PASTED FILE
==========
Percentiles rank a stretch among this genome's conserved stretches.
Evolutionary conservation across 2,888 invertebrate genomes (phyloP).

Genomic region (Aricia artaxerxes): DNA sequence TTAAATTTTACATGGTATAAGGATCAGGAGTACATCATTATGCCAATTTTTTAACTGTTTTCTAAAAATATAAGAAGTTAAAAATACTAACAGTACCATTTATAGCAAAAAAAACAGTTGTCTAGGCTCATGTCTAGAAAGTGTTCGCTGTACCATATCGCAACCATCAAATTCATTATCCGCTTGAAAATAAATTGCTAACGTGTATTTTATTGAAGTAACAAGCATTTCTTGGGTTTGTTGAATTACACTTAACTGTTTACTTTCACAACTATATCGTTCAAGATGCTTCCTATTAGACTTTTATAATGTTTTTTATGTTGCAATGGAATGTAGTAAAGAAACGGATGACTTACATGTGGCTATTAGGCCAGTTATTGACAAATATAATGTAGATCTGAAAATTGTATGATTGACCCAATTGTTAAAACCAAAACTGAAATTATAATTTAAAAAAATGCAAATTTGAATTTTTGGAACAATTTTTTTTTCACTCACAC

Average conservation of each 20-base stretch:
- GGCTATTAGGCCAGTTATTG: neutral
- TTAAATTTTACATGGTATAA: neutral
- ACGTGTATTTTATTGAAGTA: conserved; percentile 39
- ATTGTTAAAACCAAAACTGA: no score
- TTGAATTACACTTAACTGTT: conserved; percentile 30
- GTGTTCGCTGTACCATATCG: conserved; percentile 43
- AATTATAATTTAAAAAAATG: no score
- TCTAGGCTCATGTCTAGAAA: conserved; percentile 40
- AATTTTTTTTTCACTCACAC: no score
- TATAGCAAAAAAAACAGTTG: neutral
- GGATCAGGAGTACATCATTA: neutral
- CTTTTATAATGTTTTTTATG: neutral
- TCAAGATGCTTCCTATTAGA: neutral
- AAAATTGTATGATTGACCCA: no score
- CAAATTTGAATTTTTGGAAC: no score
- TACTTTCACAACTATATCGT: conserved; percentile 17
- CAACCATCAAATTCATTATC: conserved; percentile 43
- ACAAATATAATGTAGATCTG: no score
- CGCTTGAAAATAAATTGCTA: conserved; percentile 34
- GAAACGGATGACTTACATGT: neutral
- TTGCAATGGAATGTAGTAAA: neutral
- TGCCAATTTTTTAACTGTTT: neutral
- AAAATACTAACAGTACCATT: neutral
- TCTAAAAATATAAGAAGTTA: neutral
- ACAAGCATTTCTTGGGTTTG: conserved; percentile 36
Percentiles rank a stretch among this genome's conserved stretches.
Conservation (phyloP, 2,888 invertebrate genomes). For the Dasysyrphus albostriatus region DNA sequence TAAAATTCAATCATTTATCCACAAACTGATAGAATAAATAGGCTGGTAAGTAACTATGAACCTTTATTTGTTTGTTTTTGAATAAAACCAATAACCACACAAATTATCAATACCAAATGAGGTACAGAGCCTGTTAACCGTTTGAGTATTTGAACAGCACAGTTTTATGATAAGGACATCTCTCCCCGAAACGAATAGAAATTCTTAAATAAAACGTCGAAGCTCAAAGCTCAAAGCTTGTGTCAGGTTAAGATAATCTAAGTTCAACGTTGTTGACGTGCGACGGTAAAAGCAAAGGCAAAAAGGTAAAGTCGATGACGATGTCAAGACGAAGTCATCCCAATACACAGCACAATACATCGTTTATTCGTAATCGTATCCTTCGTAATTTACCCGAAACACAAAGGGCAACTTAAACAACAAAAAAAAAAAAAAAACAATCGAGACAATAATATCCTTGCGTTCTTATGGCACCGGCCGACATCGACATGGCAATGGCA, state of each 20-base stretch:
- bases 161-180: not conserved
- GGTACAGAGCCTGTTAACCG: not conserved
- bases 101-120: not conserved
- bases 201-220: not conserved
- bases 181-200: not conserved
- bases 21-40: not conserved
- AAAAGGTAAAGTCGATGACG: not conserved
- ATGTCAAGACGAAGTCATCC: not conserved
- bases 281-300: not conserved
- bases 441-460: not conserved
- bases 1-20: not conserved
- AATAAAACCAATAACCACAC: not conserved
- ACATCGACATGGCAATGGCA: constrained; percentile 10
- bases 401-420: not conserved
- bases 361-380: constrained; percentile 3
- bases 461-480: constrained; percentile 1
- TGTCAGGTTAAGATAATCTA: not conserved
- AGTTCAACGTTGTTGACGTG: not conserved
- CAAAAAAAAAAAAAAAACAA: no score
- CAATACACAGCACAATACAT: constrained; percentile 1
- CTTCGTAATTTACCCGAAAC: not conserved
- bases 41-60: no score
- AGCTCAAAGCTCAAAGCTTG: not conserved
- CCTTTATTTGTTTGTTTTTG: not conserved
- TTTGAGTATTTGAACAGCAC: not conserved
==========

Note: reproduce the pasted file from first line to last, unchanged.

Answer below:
Percentiles rank a stretch among this genome's conserved stretches.
Evolutionary conservation across 2,888 invertebrate genomes (phyloP).

Genomic region (Aricia artaxerxes): DNA sequence TTAAATTTTACATGGTATAAGGATCAGGAGTACATCATTATGCCAATTTTTTAACTGTTTTCTAAAAATATAAGAAGTTAAAAATACTAACAGTACCATTTATAGCAAAAAAAACAGTTGTCTAGGCTCATGTCTAGAAAGTGTTCGCTGTACCATATCGCAACCATCAAATTCATTATCCGCTTGAAAATAAATTGCTAACGTGTATTTTATTGAAGTAACAAGCATTTCTTGGGTTTGTTGAATTACACTTAACTGTTTACTTTCACAACTATATCGTTCAAGATGCTTCCTATTAGACTTTTATAATGTTTTTTATGTTGCAATGGAATGTAGTAAAGAAACGGATGACTTACATGTGGCTATTAGGCCAGTTATTGACAAATATAATGTAGATCTGAAAATTGTATGATTGACCCAATTGTTAAAACCAAAACTGAAATTATAATTTAAAAAAATGCAAATTTGAATTTTTGGAACAATTTTTTTTTCACTCACAC

Average conservation of each 20-base stretch:
- GGCTATTAGGCCAGTTATTG: neutral
- TTAAATTTTACATGGTATAA: neutral
- ACGTGTATTTTATTGAAGTA: conserved; percentile 39
- ATTGTTAAAACCAAAACTGA: no score
- TTGAATTACACTTAACTGTT: conserved; percentile 30
- GTGTTCGCTGTACCATATCG: conserved; percentile 43
- AATTATAATTTAAAAAAATG: no score
- TCTAGGCTCATGTCTAGAAA: conserved; percentile 40
- AATTTTTTTTTCACTCACAC: no score
- TATAGCAAAAAAAACAGTTG: neutral
- GGATCAGGAGTACATCATTA: neutral
- CTTTTATAATGTTTTTTATG: neutral
- TCAAGATGCTTCCTATTAGA: neutral
- AAAATTGTATGATTGACCCA: no score
- CAAATTTGAATTTTTGGAAC: no score
- TACTTTCACAACTATATCGT: conserved; percentile 17
- CAACCATCAAATTCATTATC: conserved; percentile 43
- ACAAATATAATGTAGATCTG: no score
- CGCTTGAAAATAAATTGCTA: conserved; percentile 34
- GAAACGGATGACTTACATGT: neutral
- TTGCAATGGAATGTAGTAAA: neutral
- TGCCAATTTTTTAACTGTTT: neutral
- AAAATACTAACAGTACCATT: neutral
- TCTAAAAATATAAGAAGTTA: neutral
- ACAAGCATTTCTTGGGTTTG: conserved; percentile 36
Percentiles rank a stretch among this genome's conserved stretches.
Conservation (phyloP, 2,888 invertebrate genomes). For the Dasysyrphus albostriatus region DNA sequence TAAAATTCAATCATTTATCCACAAACTGATAGAATAAATAGGCTGGTAAGTAACTATGAACCTTTATTTGTTTGTTTTTGAATAAAACCAATAACCACACAAATTATCAATACCAAATGAGGTACAGAGCCTGTTAACCGTTTGAGTATTTGAACAGCACAGTTTTATGATAAGGACATCTCTCCCCGAAACGAATAGAAATTCTTAAATAAAACGTCGAAGCTCAAAGCTCAAAGCTTGTGTCAGGTTAAGATAATCTAAGTTCAACGTTGTTGACGTGCGACGGTAAAAGCAAAGGCAAAAAGGTAAAGTCGATGACGATGTCAAGACGAAGTCATCCCAATACACAGCACAATACATCGTTTATTCGTAATCGTATCCTTCGTAATTTACCCGAAACACAAAGGGCAACTTAAACAACAAAAAAAAAAAAAAAACAATCGAGACAATAATATCCTTGCGTTCTTATGGCACCGGCCGACATCGACATGGCAATGGCA, state of each 20-base stretch:
- bases 161-180: not conserved
- GGTACAGAGCCTGTTAACCG: not conserved
- bases 101-120: not conserved
- bases 201-220: not conserved
- bases 181-200: not conserved
- bases 21-40: not conserved
- AAAAGGTAAAGTCGATGACG: not conserved
- ATGTCAAGACGAAGTCATCC: not conserved
- bases 281-300: not conserved
- bases 441-460: not conserved
- bases 1-20: not conserved
- AATAAAACCAATAACCACAC: not conserved
- ACATCGACATGGCAATGGCA: constrained; percentile 10
- bases 401-420: not conserved
- bases 361-380: constrained; percentile 3
- bases 461-480: constrained; percentile 1
- TGTCAGGTTAAGATAATCTA: not conserved
- AGTTCAACGTTGTTGACGTG: not conserved
- CAAAAAAAAAAAAAAAACAA: no score
- CAATACACAGCACAATACAT: constrained; percentile 1
- CTTCGTAATTTACCCGAAAC: not conserved
- bases 41-60: no score
- AGCTCAAAGCTCAAAGCTTG: not conserved
- CCTTTATTTGTTTGTTTTTG: not conserved
- TTTGAGTATTTGAACAGCAC: not conserved